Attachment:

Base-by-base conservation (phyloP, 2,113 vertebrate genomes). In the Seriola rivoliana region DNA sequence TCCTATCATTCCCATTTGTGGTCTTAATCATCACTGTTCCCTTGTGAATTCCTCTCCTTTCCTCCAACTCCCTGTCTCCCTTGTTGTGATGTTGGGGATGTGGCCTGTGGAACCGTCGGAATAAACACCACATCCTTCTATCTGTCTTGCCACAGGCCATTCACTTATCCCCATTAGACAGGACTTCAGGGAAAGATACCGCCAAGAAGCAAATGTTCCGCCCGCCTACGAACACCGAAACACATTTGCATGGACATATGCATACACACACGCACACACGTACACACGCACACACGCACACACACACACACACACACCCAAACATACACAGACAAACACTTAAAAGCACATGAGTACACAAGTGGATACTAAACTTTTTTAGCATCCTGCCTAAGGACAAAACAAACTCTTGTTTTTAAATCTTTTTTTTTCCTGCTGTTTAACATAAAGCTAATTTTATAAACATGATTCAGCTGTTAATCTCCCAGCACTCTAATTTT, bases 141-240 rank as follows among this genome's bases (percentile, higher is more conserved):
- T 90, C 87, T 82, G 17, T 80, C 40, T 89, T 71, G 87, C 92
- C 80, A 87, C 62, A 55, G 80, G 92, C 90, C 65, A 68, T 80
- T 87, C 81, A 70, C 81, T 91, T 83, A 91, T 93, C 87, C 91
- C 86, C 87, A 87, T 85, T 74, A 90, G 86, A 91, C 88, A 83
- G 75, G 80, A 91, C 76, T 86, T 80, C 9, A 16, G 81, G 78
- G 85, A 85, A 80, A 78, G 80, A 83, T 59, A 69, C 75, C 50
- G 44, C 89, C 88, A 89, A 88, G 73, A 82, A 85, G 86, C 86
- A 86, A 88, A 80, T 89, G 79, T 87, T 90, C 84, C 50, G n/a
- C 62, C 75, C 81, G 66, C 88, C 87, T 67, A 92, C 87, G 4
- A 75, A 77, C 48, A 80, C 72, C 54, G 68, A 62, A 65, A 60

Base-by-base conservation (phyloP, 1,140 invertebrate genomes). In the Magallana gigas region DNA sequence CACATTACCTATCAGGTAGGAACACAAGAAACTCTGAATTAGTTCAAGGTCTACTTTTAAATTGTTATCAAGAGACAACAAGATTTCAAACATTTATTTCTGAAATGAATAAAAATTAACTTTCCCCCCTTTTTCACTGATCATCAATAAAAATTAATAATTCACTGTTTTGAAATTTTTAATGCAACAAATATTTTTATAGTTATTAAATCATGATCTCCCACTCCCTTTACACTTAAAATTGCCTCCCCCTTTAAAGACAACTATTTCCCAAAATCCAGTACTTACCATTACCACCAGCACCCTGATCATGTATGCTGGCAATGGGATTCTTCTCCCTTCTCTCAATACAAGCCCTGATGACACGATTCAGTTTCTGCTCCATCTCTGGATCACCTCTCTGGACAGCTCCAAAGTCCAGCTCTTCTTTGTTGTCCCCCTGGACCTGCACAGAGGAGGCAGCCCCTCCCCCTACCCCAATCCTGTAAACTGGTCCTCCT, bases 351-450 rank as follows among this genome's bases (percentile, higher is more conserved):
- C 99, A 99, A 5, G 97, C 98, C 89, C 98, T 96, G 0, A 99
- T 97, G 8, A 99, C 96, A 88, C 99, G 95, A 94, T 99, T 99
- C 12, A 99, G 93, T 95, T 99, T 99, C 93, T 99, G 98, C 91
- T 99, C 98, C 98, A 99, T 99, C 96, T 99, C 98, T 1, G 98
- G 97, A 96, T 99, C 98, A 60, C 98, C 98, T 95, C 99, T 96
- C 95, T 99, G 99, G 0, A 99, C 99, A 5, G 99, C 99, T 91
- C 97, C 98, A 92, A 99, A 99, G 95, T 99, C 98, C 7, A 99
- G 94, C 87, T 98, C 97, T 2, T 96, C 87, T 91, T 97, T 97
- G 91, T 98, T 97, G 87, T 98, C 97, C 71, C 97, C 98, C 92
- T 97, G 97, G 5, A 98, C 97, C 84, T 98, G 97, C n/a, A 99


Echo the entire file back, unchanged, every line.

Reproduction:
Base-by-base conservation (phyloP, 2,113 vertebrate genomes). In the Seriola rivoliana region DNA sequence TCCTATCATTCCCATTTGTGGTCTTAATCATCACTGTTCCCTTGTGAATTCCTCTCCTTTCCTCCAACTCCCTGTCTCCCTTGTTGTGATGTTGGGGATGTGGCCTGTGGAACCGTCGGAATAAACACCACATCCTTCTATCTGTCTTGCCACAGGCCATTCACTTATCCCCATTAGACAGGACTTCAGGGAAAGATACCGCCAAGAAGCAAATGTTCCGCCCGCCTACGAACACCGAAACACATTTGCATGGACATATGCATACACACACGCACACACGTACACACGCACACACGCACACACACACACACACACACCCAAACATACACAGACAAACACTTAAAAGCACATGAGTACACAAGTGGATACTAAACTTTTTTAGCATCCTGCCTAAGGACAAAACAAACTCTTGTTTTTAAATCTTTTTTTTTCCTGCTGTTTAACATAAAGCTAATTTTATAAACATGATTCAGCTGTTAATCTCCCAGCACTCTAATTTT, bases 141-240 rank as follows among this genome's bases (percentile, higher is more conserved):
- T 90, C 87, T 82, G 17, T 80, C 40, T 89, T 71, G 87, C 92
- C 80, A 87, C 62, A 55, G 80, G 92, C 90, C 65, A 68, T 80
- T 87, C 81, A 70, C 81, T 91, T 83, A 91, T 93, C 87, C 91
- C 86, C 87, A 87, T 85, T 74, A 90, G 86, A 91, C 88, A 83
- G 75, G 80, A 91, C 76, T 86, T 80, C 9, A 16, G 81, G 78
- G 85, A 85, A 80, A 78, G 80, A 83, T 59, A 69, C 75, C 50
- G 44, C 89, C 88, A 89, A 88, G 73, A 82, A 85, G 86, C 86
- A 86, A 88, A 80, T 89, G 79, T 87, T 90, C 84, C 50, G n/a
- C 62, C 75, C 81, G 66, C 88, C 87, T 67, A 92, C 87, G 4
- A 75, A 77, C 48, A 80, C 72, C 54, G 68, A 62, A 65, A 60

Base-by-base conservation (phyloP, 1,140 invertebrate genomes). In the Magallana gigas region DNA sequence CACATTACCTATCAGGTAGGAACACAAGAAACTCTGAATTAGTTCAAGGTCTACTTTTAAATTGTTATCAAGAGACAACAAGATTTCAAACATTTATTTCTGAAATGAATAAAAATTAACTTTCCCCCCTTTTTCACTGATCATCAATAAAAATTAATAATTCACTGTTTTGAAATTTTTAATGCAACAAATATTTTTATAGTTATTAAATCATGATCTCCCACTCCCTTTACACTTAAAATTGCCTCCCCCTTTAAAGACAACTATTTCCCAAAATCCAGTACTTACCATTACCACCAGCACCCTGATCATGTATGCTGGCAATGGGATTCTTCTCCCTTCTCTCAATACAAGCCCTGATGACACGATTCAGTTTCTGCTCCATCTCTGGATCACCTCTCTGGACAGCTCCAAAGTCCAGCTCTTCTTTGTTGTCCCCCTGGACCTGCACAGAGGAGGCAGCCCCTCCCCCTACCCCAATCCTGTAAACTGGTCCTCCT, bases 351-450 rank as follows among this genome's bases (percentile, higher is more conserved):
- C 99, A 99, A 5, G 97, C 98, C 89, C 98, T 96, G 0, A 99
- T 97, G 8, A 99, C 96, A 88, C 99, G 95, A 94, T 99, T 99
- C 12, A 99, G 93, T 95, T 99, T 99, C 93, T 99, G 98, C 91
- T 99, C 98, C 98, A 99, T 99, C 96, T 99, C 98, T 1, G 98
- G 97, A 96, T 99, C 98, A 60, C 98, C 98, T 95, C 99, T 96
- C 95, T 99, G 99, G 0, A 99, C 99, A 5, G 99, C 99, T 91
- C 97, C 98, A 92, A 99, A 99, G 95, T 99, C 98, C 7, A 99
- G 94, C 87, T 98, C 97, T 2, T 96, C 87, T 91, T 97, T 97
- G 91, T 98, T 97, G 87, T 98, C 97, C 71, C 97, C 98, C 92
- T 97, G 97, G 5, A 98, C 97, C 84, T 98, G 97, C n/a, A 99